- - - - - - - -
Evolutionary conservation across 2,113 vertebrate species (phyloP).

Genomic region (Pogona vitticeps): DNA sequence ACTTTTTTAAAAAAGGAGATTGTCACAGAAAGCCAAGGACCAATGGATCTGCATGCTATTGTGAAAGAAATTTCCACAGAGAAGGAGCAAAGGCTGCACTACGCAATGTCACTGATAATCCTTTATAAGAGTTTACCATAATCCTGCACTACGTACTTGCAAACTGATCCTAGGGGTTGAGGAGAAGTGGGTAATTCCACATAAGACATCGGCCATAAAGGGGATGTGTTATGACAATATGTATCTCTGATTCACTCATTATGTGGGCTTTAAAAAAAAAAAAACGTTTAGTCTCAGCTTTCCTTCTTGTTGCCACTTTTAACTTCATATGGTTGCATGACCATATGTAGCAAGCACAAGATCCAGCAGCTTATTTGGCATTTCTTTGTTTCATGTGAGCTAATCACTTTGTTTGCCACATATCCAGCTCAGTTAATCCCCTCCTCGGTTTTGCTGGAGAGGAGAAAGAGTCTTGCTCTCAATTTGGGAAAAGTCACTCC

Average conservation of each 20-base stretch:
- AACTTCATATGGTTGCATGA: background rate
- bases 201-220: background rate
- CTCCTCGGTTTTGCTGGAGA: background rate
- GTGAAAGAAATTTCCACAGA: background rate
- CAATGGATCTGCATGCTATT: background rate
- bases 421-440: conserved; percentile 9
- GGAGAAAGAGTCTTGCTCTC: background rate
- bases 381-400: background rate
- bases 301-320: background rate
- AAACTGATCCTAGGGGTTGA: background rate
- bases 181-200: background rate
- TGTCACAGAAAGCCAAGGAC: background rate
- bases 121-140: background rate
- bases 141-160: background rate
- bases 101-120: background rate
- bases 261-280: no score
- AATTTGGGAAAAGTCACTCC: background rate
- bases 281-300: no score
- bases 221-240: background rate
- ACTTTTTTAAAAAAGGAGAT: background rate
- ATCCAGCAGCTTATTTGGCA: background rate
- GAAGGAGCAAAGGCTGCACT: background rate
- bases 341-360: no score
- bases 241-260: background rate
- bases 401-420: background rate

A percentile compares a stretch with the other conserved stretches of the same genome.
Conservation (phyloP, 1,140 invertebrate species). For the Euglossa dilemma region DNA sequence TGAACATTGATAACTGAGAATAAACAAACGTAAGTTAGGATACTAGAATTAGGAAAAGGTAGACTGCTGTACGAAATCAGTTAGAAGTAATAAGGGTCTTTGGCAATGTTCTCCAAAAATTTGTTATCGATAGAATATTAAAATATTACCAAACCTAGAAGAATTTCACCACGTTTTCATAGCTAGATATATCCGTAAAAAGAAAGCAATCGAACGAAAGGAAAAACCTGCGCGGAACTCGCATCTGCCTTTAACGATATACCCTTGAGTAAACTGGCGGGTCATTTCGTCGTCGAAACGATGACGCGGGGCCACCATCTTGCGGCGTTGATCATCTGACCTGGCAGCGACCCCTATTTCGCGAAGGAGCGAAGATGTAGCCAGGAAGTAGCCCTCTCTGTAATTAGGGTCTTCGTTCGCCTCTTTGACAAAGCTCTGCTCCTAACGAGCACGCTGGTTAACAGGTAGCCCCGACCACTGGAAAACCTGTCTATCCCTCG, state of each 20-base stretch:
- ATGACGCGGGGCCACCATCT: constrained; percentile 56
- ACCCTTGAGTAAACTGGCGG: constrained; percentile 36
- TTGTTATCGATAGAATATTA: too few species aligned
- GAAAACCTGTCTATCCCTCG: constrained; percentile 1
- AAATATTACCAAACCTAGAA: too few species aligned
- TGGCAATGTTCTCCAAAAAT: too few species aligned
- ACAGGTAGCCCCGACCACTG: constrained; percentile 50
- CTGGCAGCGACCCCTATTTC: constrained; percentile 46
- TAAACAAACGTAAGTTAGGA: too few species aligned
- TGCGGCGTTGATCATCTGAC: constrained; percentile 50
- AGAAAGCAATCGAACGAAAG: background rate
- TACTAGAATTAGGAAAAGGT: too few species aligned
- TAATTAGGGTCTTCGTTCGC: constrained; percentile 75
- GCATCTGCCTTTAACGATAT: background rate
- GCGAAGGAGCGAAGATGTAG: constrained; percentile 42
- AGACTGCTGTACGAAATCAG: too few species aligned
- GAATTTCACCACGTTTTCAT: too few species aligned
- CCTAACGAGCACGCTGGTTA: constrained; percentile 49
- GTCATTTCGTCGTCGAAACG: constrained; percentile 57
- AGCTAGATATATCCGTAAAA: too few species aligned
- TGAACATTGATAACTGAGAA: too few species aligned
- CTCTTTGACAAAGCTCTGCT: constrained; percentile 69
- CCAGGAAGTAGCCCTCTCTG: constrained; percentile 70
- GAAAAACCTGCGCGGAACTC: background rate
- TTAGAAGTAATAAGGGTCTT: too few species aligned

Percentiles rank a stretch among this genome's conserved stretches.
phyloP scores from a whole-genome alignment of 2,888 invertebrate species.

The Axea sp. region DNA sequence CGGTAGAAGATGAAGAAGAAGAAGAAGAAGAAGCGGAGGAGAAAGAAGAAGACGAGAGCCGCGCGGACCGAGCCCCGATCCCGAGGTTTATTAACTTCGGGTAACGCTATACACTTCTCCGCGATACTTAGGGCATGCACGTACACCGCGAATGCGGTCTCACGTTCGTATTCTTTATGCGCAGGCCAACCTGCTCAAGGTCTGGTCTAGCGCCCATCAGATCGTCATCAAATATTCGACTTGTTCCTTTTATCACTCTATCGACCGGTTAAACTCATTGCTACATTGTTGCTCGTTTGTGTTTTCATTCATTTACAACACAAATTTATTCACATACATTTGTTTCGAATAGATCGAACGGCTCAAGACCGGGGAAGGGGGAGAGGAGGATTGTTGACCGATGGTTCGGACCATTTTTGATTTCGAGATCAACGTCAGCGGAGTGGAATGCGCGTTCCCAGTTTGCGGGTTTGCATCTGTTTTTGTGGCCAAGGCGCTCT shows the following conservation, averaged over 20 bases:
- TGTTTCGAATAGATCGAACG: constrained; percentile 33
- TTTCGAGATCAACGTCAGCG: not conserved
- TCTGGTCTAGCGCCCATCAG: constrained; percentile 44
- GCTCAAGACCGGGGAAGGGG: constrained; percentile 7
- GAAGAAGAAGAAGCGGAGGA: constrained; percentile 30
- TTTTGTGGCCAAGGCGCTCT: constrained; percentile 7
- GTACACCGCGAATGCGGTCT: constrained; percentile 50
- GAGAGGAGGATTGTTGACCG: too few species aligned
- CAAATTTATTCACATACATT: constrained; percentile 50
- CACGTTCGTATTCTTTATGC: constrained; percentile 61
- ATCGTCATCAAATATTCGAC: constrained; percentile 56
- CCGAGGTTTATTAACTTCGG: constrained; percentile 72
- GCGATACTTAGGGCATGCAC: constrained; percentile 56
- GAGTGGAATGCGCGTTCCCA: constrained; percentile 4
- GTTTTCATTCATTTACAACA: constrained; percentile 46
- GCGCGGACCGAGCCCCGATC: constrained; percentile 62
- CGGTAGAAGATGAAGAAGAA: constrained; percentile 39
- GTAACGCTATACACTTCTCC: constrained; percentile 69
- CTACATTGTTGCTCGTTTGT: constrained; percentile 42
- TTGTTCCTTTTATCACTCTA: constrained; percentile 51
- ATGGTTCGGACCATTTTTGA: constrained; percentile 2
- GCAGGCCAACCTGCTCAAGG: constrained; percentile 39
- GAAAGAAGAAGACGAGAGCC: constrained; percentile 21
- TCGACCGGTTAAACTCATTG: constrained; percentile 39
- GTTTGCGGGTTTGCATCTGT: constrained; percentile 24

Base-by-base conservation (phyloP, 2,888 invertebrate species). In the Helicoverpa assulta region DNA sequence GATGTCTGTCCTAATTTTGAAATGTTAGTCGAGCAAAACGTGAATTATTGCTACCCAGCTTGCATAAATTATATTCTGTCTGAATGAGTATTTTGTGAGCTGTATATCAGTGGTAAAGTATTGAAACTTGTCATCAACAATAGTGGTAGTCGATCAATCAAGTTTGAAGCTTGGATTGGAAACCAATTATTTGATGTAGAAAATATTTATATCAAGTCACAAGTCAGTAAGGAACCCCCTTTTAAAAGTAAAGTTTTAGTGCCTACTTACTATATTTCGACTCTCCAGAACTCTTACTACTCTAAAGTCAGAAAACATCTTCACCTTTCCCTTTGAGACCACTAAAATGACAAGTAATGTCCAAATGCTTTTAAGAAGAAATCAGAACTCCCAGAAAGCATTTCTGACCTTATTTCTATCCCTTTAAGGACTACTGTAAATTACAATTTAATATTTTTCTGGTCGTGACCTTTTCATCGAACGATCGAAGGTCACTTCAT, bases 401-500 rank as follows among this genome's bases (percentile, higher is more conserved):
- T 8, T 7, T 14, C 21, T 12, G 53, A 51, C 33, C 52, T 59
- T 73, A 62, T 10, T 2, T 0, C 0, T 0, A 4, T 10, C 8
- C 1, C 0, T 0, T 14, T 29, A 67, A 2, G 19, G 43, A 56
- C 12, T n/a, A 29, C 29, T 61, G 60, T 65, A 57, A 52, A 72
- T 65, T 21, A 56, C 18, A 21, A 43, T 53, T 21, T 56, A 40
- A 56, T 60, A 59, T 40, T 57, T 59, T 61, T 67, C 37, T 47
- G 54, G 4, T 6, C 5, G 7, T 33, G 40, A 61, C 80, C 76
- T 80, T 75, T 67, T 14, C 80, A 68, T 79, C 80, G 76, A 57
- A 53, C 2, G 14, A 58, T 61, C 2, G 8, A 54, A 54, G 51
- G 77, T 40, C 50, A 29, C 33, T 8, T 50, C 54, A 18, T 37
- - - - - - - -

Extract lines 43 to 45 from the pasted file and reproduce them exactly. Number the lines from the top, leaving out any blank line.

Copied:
- TAATTAGGGTCTTCGTTCGC: constrained; percentile 75
- GCATCTGCCTTTAACGATAT: background rate
- GCGAAGGAGCGAAGATGTAG: constrained; percentile 42